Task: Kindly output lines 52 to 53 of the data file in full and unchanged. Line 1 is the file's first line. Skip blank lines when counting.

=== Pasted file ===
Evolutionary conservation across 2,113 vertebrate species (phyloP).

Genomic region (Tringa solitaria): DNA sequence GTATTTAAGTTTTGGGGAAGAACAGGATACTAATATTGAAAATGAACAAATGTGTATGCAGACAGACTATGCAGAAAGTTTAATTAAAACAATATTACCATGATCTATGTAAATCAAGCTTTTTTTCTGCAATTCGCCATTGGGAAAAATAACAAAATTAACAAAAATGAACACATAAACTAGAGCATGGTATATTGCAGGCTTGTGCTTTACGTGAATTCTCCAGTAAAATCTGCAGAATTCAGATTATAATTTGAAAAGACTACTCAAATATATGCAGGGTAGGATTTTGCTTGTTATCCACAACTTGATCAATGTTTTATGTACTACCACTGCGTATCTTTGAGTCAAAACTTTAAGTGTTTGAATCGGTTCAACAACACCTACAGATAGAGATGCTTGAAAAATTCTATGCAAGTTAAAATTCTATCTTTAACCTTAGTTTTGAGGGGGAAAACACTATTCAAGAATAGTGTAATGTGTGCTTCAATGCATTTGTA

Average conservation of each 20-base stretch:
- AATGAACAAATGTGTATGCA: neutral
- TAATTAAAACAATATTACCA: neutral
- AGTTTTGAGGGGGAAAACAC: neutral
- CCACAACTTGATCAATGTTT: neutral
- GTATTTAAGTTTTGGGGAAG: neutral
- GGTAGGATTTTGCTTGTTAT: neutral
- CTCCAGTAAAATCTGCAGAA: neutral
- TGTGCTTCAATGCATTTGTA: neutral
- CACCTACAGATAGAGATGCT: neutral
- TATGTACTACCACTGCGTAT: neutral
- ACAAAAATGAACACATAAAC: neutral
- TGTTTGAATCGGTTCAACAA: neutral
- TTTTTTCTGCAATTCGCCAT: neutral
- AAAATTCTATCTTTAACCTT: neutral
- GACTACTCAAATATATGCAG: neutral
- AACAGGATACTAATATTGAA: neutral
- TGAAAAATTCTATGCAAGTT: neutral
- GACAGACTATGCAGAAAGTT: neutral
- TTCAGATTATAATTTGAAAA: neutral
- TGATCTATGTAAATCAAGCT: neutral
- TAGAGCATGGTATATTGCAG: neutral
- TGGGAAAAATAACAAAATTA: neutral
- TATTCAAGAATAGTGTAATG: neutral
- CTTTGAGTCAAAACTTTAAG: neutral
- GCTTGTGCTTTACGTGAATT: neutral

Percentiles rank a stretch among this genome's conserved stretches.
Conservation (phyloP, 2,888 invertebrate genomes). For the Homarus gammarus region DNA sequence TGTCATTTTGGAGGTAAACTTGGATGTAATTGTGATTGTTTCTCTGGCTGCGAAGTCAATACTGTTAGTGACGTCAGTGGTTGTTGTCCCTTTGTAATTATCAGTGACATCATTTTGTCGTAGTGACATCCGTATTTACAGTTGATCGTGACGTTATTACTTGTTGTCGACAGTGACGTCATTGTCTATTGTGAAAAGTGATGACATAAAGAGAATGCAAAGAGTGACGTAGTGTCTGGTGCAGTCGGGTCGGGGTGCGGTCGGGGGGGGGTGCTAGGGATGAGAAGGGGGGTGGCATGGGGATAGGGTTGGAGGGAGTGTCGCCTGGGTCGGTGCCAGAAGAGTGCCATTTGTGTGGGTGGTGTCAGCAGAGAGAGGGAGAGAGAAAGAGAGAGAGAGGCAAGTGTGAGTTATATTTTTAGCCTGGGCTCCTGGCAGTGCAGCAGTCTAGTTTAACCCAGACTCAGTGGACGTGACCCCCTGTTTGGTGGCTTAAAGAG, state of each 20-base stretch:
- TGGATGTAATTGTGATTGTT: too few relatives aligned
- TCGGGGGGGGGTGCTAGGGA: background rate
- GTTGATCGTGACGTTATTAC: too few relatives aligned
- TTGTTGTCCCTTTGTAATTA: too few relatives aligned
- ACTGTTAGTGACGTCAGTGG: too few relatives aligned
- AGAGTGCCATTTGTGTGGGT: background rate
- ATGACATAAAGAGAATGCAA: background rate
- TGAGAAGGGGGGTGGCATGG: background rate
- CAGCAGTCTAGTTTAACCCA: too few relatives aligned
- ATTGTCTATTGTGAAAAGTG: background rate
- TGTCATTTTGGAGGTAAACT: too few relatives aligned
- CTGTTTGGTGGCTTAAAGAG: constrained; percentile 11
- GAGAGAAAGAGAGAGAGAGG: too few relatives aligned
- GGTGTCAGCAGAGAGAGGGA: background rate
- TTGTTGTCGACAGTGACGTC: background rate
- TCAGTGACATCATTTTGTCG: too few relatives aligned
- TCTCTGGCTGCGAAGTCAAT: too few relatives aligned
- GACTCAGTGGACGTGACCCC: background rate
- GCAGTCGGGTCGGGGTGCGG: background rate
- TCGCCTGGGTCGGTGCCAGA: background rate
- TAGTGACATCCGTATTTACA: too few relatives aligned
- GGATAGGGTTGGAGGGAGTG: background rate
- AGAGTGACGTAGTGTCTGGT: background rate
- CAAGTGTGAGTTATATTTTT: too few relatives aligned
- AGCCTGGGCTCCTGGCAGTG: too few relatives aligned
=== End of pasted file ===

- GGATAGGGTTGGAGGGAGTG: background rate
- AGAGTGACGTAGTGTCTGGT: background rate